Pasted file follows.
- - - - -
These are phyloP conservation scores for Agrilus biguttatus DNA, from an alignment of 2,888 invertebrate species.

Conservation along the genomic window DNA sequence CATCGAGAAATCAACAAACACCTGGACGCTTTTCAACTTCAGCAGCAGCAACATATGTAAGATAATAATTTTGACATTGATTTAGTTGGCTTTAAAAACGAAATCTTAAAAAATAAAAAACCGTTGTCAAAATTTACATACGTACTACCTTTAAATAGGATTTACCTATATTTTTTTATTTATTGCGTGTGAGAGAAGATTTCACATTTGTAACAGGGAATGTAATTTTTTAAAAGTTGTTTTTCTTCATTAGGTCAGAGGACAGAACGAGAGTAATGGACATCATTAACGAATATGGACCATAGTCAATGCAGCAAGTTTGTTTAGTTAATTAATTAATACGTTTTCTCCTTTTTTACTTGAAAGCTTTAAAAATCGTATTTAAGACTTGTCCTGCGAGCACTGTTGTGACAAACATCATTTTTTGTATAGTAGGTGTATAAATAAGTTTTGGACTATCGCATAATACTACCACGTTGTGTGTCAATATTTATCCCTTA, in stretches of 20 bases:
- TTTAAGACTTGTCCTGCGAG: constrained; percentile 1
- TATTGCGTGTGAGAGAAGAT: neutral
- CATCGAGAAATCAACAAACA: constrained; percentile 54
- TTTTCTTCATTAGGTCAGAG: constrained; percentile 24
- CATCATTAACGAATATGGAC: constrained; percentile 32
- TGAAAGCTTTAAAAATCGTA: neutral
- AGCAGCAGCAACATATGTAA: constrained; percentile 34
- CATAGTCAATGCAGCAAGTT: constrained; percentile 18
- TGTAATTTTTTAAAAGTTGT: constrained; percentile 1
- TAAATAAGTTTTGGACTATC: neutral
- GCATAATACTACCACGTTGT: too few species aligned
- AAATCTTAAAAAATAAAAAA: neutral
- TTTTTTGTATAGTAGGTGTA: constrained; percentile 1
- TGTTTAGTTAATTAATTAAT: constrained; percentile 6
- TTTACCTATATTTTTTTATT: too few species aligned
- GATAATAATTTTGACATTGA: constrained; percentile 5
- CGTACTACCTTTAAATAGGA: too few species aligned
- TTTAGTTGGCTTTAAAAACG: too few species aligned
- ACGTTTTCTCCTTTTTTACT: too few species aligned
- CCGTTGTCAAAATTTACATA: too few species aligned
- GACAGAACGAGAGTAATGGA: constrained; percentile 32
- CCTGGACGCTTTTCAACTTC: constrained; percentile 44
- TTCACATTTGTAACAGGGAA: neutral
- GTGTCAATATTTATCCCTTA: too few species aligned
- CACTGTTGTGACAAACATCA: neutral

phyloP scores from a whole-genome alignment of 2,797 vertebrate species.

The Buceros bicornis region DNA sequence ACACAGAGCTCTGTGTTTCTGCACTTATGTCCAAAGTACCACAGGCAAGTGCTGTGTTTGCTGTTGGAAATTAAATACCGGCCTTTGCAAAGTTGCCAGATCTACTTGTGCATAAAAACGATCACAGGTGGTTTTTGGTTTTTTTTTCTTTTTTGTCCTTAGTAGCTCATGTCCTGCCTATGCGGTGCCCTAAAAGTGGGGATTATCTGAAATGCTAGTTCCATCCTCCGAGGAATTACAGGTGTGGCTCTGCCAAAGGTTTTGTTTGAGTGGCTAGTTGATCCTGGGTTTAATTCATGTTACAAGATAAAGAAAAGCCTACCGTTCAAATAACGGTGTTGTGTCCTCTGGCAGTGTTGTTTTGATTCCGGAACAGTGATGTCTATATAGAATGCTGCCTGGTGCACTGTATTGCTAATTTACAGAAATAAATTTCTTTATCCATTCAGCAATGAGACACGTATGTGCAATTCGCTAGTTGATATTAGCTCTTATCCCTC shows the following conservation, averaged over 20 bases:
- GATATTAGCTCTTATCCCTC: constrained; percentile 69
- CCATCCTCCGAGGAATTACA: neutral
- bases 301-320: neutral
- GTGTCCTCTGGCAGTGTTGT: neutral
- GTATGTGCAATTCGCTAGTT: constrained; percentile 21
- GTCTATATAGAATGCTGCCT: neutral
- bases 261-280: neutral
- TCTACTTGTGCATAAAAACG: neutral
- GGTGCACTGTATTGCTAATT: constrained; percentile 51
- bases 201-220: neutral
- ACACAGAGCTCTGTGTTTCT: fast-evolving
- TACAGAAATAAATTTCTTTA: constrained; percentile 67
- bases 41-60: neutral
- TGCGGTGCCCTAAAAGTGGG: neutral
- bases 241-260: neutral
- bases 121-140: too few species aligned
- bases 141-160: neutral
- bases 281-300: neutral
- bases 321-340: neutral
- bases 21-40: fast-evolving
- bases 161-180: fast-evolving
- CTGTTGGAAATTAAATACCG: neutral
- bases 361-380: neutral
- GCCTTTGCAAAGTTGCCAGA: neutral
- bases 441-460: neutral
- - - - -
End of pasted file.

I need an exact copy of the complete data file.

These are phyloP conservation scores for Agrilus biguttatus DNA, from an alignment of 2,888 invertebrate species.

Conservation along the genomic window DNA sequence CATCGAGAAATCAACAAACACCTGGACGCTTTTCAACTTCAGCAGCAGCAACATATGTAAGATAATAATTTTGACATTGATTTAGTTGGCTTTAAAAACGAAATCTTAAAAAATAAAAAACCGTTGTCAAAATTTACATACGTACTACCTTTAAATAGGATTTACCTATATTTTTTTATTTATTGCGTGTGAGAGAAGATTTCACATTTGTAACAGGGAATGTAATTTTTTAAAAGTTGTTTTTCTTCATTAGGTCAGAGGACAGAACGAGAGTAATGGACATCATTAACGAATATGGACCATAGTCAATGCAGCAAGTTTGTTTAGTTAATTAATTAATACGTTTTCTCCTTTTTTACTTGAAAGCTTTAAAAATCGTATTTAAGACTTGTCCTGCGAGCACTGTTGTGACAAACATCATTTTTTGTATAGTAGGTGTATAAATAAGTTTTGGACTATCGCATAATACTACCACGTTGTGTGTCAATATTTATCCCTTA, in stretches of 20 bases:
- TTTAAGACTTGTCCTGCGAG: constrained; percentile 1
- TATTGCGTGTGAGAGAAGAT: neutral
- CATCGAGAAATCAACAAACA: constrained; percentile 54
- TTTTCTTCATTAGGTCAGAG: constrained; percentile 24
- CATCATTAACGAATATGGAC: constrained; percentile 32
- TGAAAGCTTTAAAAATCGTA: neutral
- AGCAGCAGCAACATATGTAA: constrained; percentile 34
- CATAGTCAATGCAGCAAGTT: constrained; percentile 18
- TGTAATTTTTTAAAAGTTGT: constrained; percentile 1
- TAAATAAGTTTTGGACTATC: neutral
- GCATAATACTACCACGTTGT: too few species aligned
- AAATCTTAAAAAATAAAAAA: neutral
- TTTTTTGTATAGTAGGTGTA: constrained; percentile 1
- TGTTTAGTTAATTAATTAAT: constrained; percentile 6
- TTTACCTATATTTTTTTATT: too few species aligned
- GATAATAATTTTGACATTGA: constrained; percentile 5
- CGTACTACCTTTAAATAGGA: too few species aligned
- TTTAGTTGGCTTTAAAAACG: too few species aligned
- ACGTTTTCTCCTTTTTTACT: too few species aligned
- CCGTTGTCAAAATTTACATA: too few species aligned
- GACAGAACGAGAGTAATGGA: constrained; percentile 32
- CCTGGACGCTTTTCAACTTC: constrained; percentile 44
- TTCACATTTGTAACAGGGAA: neutral
- GTGTCAATATTTATCCCTTA: too few species aligned
- CACTGTTGTGACAAACATCA: neutral

phyloP scores from a whole-genome alignment of 2,797 vertebrate species.

The Buceros bicornis region DNA sequence ACACAGAGCTCTGTGTTTCTGCACTTATGTCCAAAGTACCACAGGCAAGTGCTGTGTTTGCTGTTGGAAATTAAATACCGGCCTTTGCAAAGTTGCCAGATCTACTTGTGCATAAAAACGATCACAGGTGGTTTTTGGTTTTTTTTTCTTTTTTGTCCTTAGTAGCTCATGTCCTGCCTATGCGGTGCCCTAAAAGTGGGGATTATCTGAAATGCTAGTTCCATCCTCCGAGGAATTACAGGTGTGGCTCTGCCAAAGGTTTTGTTTGAGTGGCTAGTTGATCCTGGGTTTAATTCATGTTACAAGATAAAGAAAAGCCTACCGTTCAAATAACGGTGTTGTGTCCTCTGGCAGTGTTGTTTTGATTCCGGAACAGTGATGTCTATATAGAATGCTGCCTGGTGCACTGTATTGCTAATTTACAGAAATAAATTTCTTTATCCATTCAGCAATGAGACACGTATGTGCAATTCGCTAGTTGATATTAGCTCTTATCCCTC shows the following conservation, averaged over 20 bases:
- GATATTAGCTCTTATCCCTC: constrained; percentile 69
- CCATCCTCCGAGGAATTACA: neutral
- bases 301-320: neutral
- GTGTCCTCTGGCAGTGTTGT: neutral
- GTATGTGCAATTCGCTAGTT: constrained; percentile 21
- GTCTATATAGAATGCTGCCT: neutral
- bases 261-280: neutral
- TCTACTTGTGCATAAAAACG: neutral
- GGTGCACTGTATTGCTAATT: constrained; percentile 51
- bases 201-220: neutral
- ACACAGAGCTCTGTGTTTCT: fast-evolving
- TACAGAAATAAATTTCTTTA: constrained; percentile 67
- bases 41-60: neutral
- TGCGGTGCCCTAAAAGTGGG: neutral
- bases 241-260: neutral
- bases 121-140: too few species aligned
- bases 141-160: neutral
- bases 281-300: neutral
- bases 321-340: neutral
- bases 21-40: fast-evolving
- bases 161-180: fast-evolving
- CTGTTGGAAATTAAATACCG: neutral
- bases 361-380: neutral
- GCCTTTGCAAAGTTGCCAGA: neutral
- bases 441-460: neutral